Georgetown University's basketball team lost the national championship game in Lexington, Ky., last night, leaving the District of Columbia police in unchallenged possession of Wisconsin Avenue and M Street NW.
The game-ending buzzer not only signaled the Hoyas' defeat, but it also subdued the spirits of hundreds of fans, foreclosing on the possibility that Georgetown streets would once again be plunged into the pandemonium that greeted last year's victory.
Early this morning, a disappointed vendor was standing on the corner of Wisconsin Avenue and N Street, trying to hawk his Georgetown T-shirts at distress-sale prices and speaking wistfully of what might have been.
Between shouts of "half price, half price," at motorists in passing cars -- who generally kept going -- Wayne Carter speculated regretfully that if the favored Hoyas had done the expected, he might have sold his full stock of 500 shirts at $10 each.
As it was, the Hoyas came out on the short end of a 66-64 score, and he was still holding 150 unsold shirts.
Anticipating another screaming, shouting, traffic-blocking celebration of the kind that greeted last year's Georgetown victory and the Redskins victory in the Super Bowl the year before, police had gathered in force about Wisconsin Avenue and M Street.
More than 100 officers were at the ready. Scores of cruisers were parked close by to confront the hordes of raucous revelers expected to surge and spill at game's end from the Georgetown University campus and from the bars and taverns along M Street and Wisconsin Avenue.
But in a game that remained close to the end, Villanova beat Georgetown, closing out the Hoyas' 17-game winning streak and leaving hundreds of students with chewed fingernails and little appetite for uproar.
By early this morning, the number of arrests associated with the game and with reaction to it, stood at one. Second District police Capt. Rod Murray said a man he described as a "distraught Hoya" was taken into custody outside a restaurant on a disorderly conduct charge.
On the campus, in the bars and on the surrounding streets, most of the conduct observed by reporters was of the orderly variety.
Earlier in the evening, about 3,000 students had watched the game on a giant TV screen in McDonough Memorial Arena on campus. Some of them had daubed their faces with greasepaint in Georgetown colors. They had yelled and shouted and waved banners and made the wooden bleachers tremble with the pounding of their feet.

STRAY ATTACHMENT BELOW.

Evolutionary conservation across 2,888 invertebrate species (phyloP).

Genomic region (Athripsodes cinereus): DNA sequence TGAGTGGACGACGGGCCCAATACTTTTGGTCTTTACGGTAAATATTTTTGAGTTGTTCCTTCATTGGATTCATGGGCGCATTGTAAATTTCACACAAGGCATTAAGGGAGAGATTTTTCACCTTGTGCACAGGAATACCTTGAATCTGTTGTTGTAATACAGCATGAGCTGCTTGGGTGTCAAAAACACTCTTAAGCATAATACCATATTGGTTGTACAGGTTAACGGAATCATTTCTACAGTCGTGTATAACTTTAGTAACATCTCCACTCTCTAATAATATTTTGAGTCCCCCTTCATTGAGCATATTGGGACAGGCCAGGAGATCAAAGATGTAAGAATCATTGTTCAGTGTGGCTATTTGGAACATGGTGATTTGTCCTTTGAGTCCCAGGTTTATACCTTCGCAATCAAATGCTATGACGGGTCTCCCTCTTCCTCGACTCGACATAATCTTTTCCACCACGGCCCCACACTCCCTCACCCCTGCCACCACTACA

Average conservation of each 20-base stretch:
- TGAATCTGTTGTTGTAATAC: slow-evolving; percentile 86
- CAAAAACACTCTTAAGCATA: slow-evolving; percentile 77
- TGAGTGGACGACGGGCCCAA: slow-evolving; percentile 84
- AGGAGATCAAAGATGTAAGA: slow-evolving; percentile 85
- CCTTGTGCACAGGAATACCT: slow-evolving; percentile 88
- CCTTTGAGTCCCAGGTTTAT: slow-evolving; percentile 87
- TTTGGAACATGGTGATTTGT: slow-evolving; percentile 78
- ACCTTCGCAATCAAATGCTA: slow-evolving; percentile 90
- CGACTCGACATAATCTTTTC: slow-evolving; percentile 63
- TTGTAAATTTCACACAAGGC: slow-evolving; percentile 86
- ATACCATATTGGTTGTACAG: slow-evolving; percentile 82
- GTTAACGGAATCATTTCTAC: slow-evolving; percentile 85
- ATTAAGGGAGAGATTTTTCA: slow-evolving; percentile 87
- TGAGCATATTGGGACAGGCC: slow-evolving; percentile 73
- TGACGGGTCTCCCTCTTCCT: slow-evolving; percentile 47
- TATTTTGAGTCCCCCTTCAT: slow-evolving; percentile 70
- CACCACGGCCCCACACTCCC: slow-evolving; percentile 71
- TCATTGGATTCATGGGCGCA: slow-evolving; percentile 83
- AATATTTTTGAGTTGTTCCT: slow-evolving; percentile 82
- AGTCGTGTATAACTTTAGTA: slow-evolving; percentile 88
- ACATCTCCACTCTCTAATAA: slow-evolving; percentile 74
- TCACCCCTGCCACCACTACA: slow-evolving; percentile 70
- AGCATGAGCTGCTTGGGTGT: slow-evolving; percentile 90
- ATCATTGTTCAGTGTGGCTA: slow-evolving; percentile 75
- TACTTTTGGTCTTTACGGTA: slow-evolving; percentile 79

"There's no doubt this is the place to be," said second-year medical student Phil Holzknecht. "A 25-foot screen and a bunch of screaming maniacs."
As the game went on, and Villanova proved a formidable foe, worry seeped into the arena.
"I never thought it would be this close," said another med student, Mike Finger.
The exhilaration of early evening did not survive the end of the game.
Swallowing disappointment, some students managed to keep their spirits high enough to announce their intention to march off in search of celebration, notwithstanding the score.
"I feel really bummed by the loss , but I think we did a really good job and we're going to party anyway," said freshman Jennifer Miller.
"We're a little bit down but we're really proud of Coach John Thompson and all the players," said student Tom Curis, as he and three others headed for M Street after the game had ended.
But what celebration there was seemed clearly suppressed by the reality that the Georgetown team had been dethroned as national champion.
"It's very sad, very depressing, very disappointing," Kathleen Schuler, 21, a senior from New Jersey, told a reporter as she strolled dejected along the streets of Georgetown.
"It's too bad," agreed her companion, Richard Cirillo, 27, a medical student, who, like Schuler, was wearing a Georgetown sweatshirt.
At Champions, a Wisconsin Avenue bar and gathering place for sports fans, the mood was confident and upbeat early in the evening.
Chatter continued into the second half, but the last few minutes of the game were played in utter and intent silence.
When the game ended, shortly after 11 p.m., conversation resumed, but it was of other times and other concerns, and nobody was heard to suggest going outside and challenging the sharp northwest wind.